Dr. Seuss’ birthday is just around the corner – March 2nd to be precise. That means that if you’re a salesperson reading this on the big day, you may just be sleeping off the end of month hangover from what I can only imagine has been a [Read more…]
First, Global Payments bought Heartland Payment Systems for $4.3 billion (details) in 2016. Then, Vantiv bought WorldPay (details) for $10.4 billion last year, and now in 2019 we are seeing the third mega payments acquisition.
2019 started with a bang – Fiserv acquired FirstData for $22 billion and shortly thereafter Fidelity National Services acquired the newly formed WorldPay (the resulting entity of Vantiv’s acquisition of WorldPay) for $34 billion.
The latest of 2019’s monster mergers is Global Payments merger with TSYS – a $21.5 billion deal – bringing 2019’s total to $77.5 billion. That’s just $2 billion shy of the entire GDP of Guatemala.
These numbers are crazy. What does it all mean?[Read more…]
I speak with a lot of salespeople every week. Many are from the payments industry or the payroll space, but almost every industry has been represented in the past year.
I’m shocked at how often companies change the comp plans of their outside sales force!
Even worse is the ones that maybe don’t change the comp plan, but use 2 sneaky tools to take money from their sales teams’ pockets (I explain each at the end of this).
Here are 5 signs you need a new comp plan (or new employer)
The Moving Carrot
There are few things more exciting than not just meeting sales targets, but smashing them. If your company takes your stand-out performance and tacks on more and more for you to hit your bonus or randomly changes your quota, it might be time to consider a change.
The Comp Plan is more confusing than folding a fitted sheet
When your plan is confusing or worse rewards contradicting behaviors, it should probably be tossed out. I’ve seen plans where the best thing for the reps earning potential is for all of their accounts to go to a competitor after a few months or they have five different criteria to hit to get an accelerator on a sixth criteria. Isn’t sales hard enough?
Floors and Ceilings
No commission until you are at 90% of plan or no commission past a certain dollar amount? That’s a plan written for, yep, you guessed it, average performers. The rock stars get capped to pay the salaries of the under-performers.
Working your tail off every single day for the elusive quarterly or worse yet, yearly bonus is frustrating. It’s hard to stay focused on a target that is SO far away. It’s just not as satisfying to wait 180 days. I like getting my rewards FAST.
You need a calculator and Stephen Hawking to figure out your commission payout
I’ve hired reps that got paid a commission on revenue, but they could never figure out how their company actually calculated revenue. They got a percentage of “margin” but no one told them what the cost was to determine the margin. When you can’t easily calculate exactly what you make on each customer you bring in, seek out some transparency from another company.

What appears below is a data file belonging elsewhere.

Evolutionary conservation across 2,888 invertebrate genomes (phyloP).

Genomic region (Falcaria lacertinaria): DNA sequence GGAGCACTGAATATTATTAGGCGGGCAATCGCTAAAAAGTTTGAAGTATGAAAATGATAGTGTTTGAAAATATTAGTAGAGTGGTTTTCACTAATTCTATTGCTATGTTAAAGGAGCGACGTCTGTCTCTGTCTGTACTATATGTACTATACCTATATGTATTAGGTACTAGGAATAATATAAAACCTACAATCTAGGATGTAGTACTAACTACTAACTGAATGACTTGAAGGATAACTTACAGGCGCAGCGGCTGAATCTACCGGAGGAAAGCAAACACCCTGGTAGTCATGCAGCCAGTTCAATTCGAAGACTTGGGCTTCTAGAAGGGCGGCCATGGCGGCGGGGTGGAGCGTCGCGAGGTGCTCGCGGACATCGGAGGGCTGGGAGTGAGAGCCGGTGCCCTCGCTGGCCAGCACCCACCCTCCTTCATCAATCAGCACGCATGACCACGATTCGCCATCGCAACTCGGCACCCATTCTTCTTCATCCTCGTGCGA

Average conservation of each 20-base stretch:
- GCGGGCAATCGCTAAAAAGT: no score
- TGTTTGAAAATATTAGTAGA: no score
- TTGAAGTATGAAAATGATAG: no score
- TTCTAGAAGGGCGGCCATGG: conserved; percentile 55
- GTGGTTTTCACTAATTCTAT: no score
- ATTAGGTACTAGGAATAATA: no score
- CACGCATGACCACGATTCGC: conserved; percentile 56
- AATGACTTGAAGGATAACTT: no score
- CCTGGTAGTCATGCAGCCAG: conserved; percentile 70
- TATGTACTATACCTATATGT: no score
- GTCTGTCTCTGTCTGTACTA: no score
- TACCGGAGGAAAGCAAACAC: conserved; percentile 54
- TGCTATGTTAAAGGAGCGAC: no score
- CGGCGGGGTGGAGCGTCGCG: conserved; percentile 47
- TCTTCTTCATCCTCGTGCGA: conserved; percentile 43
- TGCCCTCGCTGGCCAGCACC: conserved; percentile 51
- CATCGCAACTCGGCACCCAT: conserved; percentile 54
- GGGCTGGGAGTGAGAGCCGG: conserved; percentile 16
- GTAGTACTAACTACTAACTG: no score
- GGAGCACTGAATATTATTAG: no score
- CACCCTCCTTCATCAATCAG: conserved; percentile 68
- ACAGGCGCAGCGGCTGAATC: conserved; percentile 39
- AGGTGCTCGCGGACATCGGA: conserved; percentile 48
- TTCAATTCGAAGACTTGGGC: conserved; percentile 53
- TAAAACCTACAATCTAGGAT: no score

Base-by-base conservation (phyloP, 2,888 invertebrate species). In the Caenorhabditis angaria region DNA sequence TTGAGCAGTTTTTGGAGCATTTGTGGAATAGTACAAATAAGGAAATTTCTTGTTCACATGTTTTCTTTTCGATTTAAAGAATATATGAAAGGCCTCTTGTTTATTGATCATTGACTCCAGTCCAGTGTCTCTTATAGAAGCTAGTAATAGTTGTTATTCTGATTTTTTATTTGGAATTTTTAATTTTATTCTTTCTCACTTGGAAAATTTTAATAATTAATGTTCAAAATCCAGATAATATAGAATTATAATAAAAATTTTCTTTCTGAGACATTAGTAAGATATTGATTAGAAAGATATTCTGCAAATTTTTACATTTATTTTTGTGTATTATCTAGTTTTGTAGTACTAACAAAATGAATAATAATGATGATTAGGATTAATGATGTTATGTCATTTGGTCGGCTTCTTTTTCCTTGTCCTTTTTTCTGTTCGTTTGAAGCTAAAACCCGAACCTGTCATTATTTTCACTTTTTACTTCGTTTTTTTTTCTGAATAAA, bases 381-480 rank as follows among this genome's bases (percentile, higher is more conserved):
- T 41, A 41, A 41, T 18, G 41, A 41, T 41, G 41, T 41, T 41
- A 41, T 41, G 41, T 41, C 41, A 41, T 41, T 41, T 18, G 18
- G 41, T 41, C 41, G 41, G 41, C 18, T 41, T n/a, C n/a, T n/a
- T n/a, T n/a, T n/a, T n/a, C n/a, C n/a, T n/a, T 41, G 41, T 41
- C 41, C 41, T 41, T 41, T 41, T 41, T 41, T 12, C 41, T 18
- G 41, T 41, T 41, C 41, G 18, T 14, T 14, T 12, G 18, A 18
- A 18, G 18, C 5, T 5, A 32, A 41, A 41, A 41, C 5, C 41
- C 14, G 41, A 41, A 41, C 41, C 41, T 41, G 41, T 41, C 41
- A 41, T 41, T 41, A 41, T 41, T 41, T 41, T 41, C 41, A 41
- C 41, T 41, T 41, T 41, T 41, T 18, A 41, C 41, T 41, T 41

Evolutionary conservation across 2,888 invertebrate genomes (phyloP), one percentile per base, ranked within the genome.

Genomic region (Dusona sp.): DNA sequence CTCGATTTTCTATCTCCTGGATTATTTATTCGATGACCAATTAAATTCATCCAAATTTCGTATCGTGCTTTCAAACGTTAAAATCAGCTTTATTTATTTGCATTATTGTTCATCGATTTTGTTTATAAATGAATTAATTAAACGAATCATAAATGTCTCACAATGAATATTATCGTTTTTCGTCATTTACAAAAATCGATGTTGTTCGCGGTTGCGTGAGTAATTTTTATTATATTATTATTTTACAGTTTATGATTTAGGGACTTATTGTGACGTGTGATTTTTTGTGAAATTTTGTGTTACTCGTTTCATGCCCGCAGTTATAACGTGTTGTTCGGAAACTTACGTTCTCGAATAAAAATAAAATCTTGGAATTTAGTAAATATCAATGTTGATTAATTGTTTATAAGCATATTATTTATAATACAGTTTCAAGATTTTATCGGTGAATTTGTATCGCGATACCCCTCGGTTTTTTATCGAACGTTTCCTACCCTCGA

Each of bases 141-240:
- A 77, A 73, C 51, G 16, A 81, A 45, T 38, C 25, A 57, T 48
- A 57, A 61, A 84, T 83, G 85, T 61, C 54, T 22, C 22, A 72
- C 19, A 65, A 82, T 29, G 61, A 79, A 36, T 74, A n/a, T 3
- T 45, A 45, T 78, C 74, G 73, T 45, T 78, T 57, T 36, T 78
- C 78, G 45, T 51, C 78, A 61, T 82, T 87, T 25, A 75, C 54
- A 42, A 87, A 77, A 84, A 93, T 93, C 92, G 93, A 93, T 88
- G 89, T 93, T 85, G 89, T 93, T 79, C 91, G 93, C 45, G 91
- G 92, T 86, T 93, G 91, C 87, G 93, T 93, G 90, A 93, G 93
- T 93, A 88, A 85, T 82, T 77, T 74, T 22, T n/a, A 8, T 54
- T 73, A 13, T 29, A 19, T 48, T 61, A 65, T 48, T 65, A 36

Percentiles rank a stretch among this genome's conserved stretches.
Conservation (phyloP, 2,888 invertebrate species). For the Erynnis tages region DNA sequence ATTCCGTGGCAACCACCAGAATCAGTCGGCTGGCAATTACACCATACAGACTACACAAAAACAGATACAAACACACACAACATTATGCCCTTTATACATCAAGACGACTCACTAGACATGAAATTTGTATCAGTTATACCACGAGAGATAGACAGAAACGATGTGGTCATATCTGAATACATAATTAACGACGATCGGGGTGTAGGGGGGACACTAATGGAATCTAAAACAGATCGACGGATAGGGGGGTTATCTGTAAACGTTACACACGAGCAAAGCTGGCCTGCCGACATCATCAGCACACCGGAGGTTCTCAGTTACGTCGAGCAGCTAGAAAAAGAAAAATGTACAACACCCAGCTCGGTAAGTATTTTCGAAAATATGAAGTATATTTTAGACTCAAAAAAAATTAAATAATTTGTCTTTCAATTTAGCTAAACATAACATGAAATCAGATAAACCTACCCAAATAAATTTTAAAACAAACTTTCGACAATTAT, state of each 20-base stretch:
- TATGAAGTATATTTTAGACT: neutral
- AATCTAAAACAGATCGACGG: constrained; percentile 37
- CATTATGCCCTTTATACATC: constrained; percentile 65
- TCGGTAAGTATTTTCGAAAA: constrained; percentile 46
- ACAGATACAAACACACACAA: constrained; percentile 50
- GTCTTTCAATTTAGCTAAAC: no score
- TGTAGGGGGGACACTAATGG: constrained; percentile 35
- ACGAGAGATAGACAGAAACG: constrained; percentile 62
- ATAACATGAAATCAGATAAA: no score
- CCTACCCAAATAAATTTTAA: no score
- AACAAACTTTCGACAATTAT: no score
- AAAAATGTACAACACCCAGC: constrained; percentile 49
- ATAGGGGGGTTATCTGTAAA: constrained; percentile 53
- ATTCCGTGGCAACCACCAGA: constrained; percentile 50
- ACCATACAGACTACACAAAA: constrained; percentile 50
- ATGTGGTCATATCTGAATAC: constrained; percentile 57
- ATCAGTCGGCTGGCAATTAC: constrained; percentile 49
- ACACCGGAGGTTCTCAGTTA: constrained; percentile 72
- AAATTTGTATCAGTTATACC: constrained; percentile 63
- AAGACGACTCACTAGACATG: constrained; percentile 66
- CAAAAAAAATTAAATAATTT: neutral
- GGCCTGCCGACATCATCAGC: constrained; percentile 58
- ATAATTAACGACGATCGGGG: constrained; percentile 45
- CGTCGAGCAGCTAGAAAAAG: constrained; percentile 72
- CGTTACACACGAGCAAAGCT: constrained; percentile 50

Those five are bad enough, but here’s the SNEAKY stuff. This is the stuff that KILLS high-performing sales professionals.
You can only sell in a certain vertical or you can only sell one product
I left a company because of this. I sold payroll and credit card processing and for some reason, they took payroll away from me. We have had reps who were incredible sales professionals have to pass on a deal because it was a retail store and they were only supposed to work restaurants. Channel your inner Braveheart! Shout FREEDOM at the top of your lungs as you walk out the door!
And here’s the sneakiest of all…
Saturation & inside competition
When your company or your sales leader hires someone in your backyard, assuming you’re putting up solid numbers, it’s going to be harder for you to sell.
When your company focuses its investment on developing an inside sales force… guess what? You, as an outside sales pro, are going to compete not just for leads, but with people at your own company on who owns what lead.
What if inside sales logs a call to a prospect and two weeks later you stop in, strike up a great conversation, solve the problems, provide the solution, and close the deal? You’re going to have to fight to get paid on that deal. It will happen and the bigger the inside sales team and the more focus on the inside sales team from a leadership perspective, the more often you’ll run into it.
And finally, the last part of this… saturation.
When your company completely dominates your area, there isn’t a ton of upside potential. I worked with a wonderful woman from TD Bank. Her bonus was based on hitting a complicated algorithm of “bank bucks”. Most of that came from new deposit and loan accounts. The only problem was that they already had almost 90% market share in the area!